Violence, Prison, Race, and Death – Time for a Front Porch Sit-Down


Much has been said recently regarding the prison population in the United States. This volatile conversation has also encompassed the hot-button topics of police shootings, arrests of persons of color, and the believe that police target and kill people of color for no reason whatsoever other than the color of their skin.

Before I continue, though, PLEASE, this post is not an open invitation for cop bashing, race bashing, political bashings or an argument about gun control. Instead, here are a few facts for you to ponder. A conversation about the issues is welcome, but not arguments based on “media-based” misinformation or personal biases.

Please, please, please, let’s avoid the arguments.

Here goes (I’m sighing in advance) …

First, the population of inmates in federal prisons is largely white.

Screen Shot 2016-09-25 at 10.28.22 PM

Federal Bureau of Prisons chart and graph

Nearly half of all prisoners occupying bed space in federal prisons are there for drug offenses (46.4%).

Screen Shot 2016-09-26 at 9.20.27 AM

Federal Bureau of Prisons chart and graph

Whites make up approximately 64% of the U.S. population. Blacks = 13% of the population.

Overall incarceration percentages in both jails and prisons:

2.3 million people are incarcerated in the U.S. on any given day. Of those 2.3 million …

  • Whites = 39% of total prison population.
  • Blacks = 40% of total prison population.

What Do These Numbers Tell Us?

Whites and blacks make up practically equal proportions of jail and prison populations, BUT, the ratio of U.S. population by race is not equal. In fact, there are far more whites in the U.S. than blacks. So why more arrests of blacks and violent encounters between blacks and police officers than whites?

Well, many factors come into play, but before we go any further, let’s leave racism totally off the table for a moment because we have no data to back up any claims of arrests or shootings based solely on the color of someone’s skin. Therefore, we’ll stick to what we know and that’s crime and why people are approached and arrested by police.

Per FBI data for the year 2015:

There were 10,797,088 arrests in 2015. Of these arrests, 505,681 were for violent crimes, and 1,463,213 were for property crimes.

The highest number of arrests were for drug abuse violations (estimated at 1,488,707 arrests)

The estimated arrest rate for the United States in 2015 was 3,363.0 arrests per 100,000 inhabitants. The arrest rate for violent crime (including murder and nonnegligent manslaughter, rape, robbery, and aggravated assault) was 157.2 per 100,000 inhabitants.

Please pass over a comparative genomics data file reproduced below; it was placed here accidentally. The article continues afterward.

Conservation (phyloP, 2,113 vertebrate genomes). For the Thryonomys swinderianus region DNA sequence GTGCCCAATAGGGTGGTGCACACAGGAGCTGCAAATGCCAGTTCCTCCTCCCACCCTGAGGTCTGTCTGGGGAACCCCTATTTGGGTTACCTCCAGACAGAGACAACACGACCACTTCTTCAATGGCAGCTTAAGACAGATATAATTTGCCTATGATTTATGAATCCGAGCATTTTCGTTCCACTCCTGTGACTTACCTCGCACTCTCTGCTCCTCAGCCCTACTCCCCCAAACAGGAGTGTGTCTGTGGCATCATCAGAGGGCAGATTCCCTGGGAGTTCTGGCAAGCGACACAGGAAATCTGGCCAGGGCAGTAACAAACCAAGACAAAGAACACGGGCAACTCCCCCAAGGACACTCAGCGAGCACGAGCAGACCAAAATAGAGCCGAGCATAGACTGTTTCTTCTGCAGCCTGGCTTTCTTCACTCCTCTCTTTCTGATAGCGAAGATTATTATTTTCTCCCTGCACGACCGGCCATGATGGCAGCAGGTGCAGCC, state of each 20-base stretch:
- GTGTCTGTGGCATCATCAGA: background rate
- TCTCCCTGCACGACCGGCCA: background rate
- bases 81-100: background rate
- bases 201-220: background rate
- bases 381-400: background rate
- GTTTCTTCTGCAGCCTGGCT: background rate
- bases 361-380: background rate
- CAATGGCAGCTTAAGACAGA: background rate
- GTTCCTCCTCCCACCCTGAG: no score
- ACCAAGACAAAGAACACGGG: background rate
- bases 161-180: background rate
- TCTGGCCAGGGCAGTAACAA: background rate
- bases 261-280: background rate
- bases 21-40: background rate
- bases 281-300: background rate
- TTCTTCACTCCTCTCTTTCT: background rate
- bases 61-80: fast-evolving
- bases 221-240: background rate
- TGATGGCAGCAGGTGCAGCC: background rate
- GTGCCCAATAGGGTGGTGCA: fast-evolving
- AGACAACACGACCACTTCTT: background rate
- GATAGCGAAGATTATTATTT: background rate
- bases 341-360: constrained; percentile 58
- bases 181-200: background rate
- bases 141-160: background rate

First of all, police officers may not pick and choose which laws they can enforce. Laws are laws and it’s an officer’s job to enforce ALL laws. And it doesn’t matter whether or not they believe those laws to be just. If it’s a law and someone chooses to break that law, well, cops are sworn to do their duty.

For example, you’re an officer. You wear a uniform, badge, and gun strapped to your side. You attended the training academy and your instructors taught you to arrest people who’re in possession of marijuana. Sure, marijuana is legal in some states, and you approve, but it’s not legal in your state. In fact, your state laws require that you arrest anyone found to be in possession of even small amounts of the drug. After all, pot is still classified as a Schedule I drug according to federal law, and that’s what you have to go on. Pot is illegal in your area. It is a crime to possess it.

Anyway, you see a subject sitting in his car smoking a joint. You know this is marijuana based upon your training and personal knowledge of how marijuana is smoked. Not really a big deal, though. It’s just a joint, right? Besides, you have other business at hand. However, while observing the dope-smoking, you also notice a gun on the seat beside the guy who’s toking away while listening to Pink Floyd on the 8-track player in his car.

Okay, now you have to act because, even though you work in an open carry state (let’s use Va. as an example) and smoking a joint is so not a big deal these days, the fact that there’s a gun associated with the pot-smoking the situation has now become one that requires the officer to act. And he or she must do so because the two together—gun and pot—constitutes a felony. Remember, marijuana is a Schedule I drug.

§ 18.2-308.4

Possession of firearms while in possession of certain substances

A. It shall be unlawful for any person unlawfully in possession of a controlled substance classified in Schedule I or II of the Drug Control Act (§ 54.1-3400 et seq.) of Title 54.1 to simultaneously with knowledge and intent possess any firearm. A violation of this subsection is a Class 6 felony and constitutes a separate and distinct felony.

 So you do your duty and arrest the guy. Make sense?

Suppose the guy picks up the gun and gets out of his car with it in his hand as you approach? You have no idea of his intentions so you draw your weapon (wanting to live another day and all that, you know), and you order him several times to drop the gun, but he refuses and starts backing away. You order him to stop, several times, but he doesn’t. Then he makes a very slight move upward with the gun, in your direction. Do you let him bring the weapon up in a position that would enable him to kill you, or do you fire, fearing that he may shoot you, your partner, or an innocent bystander, one of many who’ve now gathered to film the incident?

This is now a life-threatening situation that started out as a lone guy minding his own business while smoking a joint. However, he, the joint-smoker, turned something very minor into a death sentence for someone, and in this case that someone is him. But race played absolutely no part in this. None. In fact, I didn’t mention race at all. Did you imagine one based upon some sort of preconceived notion in your mind? Well, the man in this scenario is merely a nameless, faceless, raceless guy with a gun who broke the law. Had he not been doing something illegal the officer would’ve never given him a second glance.

But he did break the law, and that’s the reason for the initial encounter.

If you attempted to read between the lines to see the suspect’s race, well, that’s sort of the point of this article, as we’ll see in just a moment.

So let’s move forward by getting back to the racial make-up of prison and jail population, and the arrests of people along racial lines.

Percent of Arrests by Race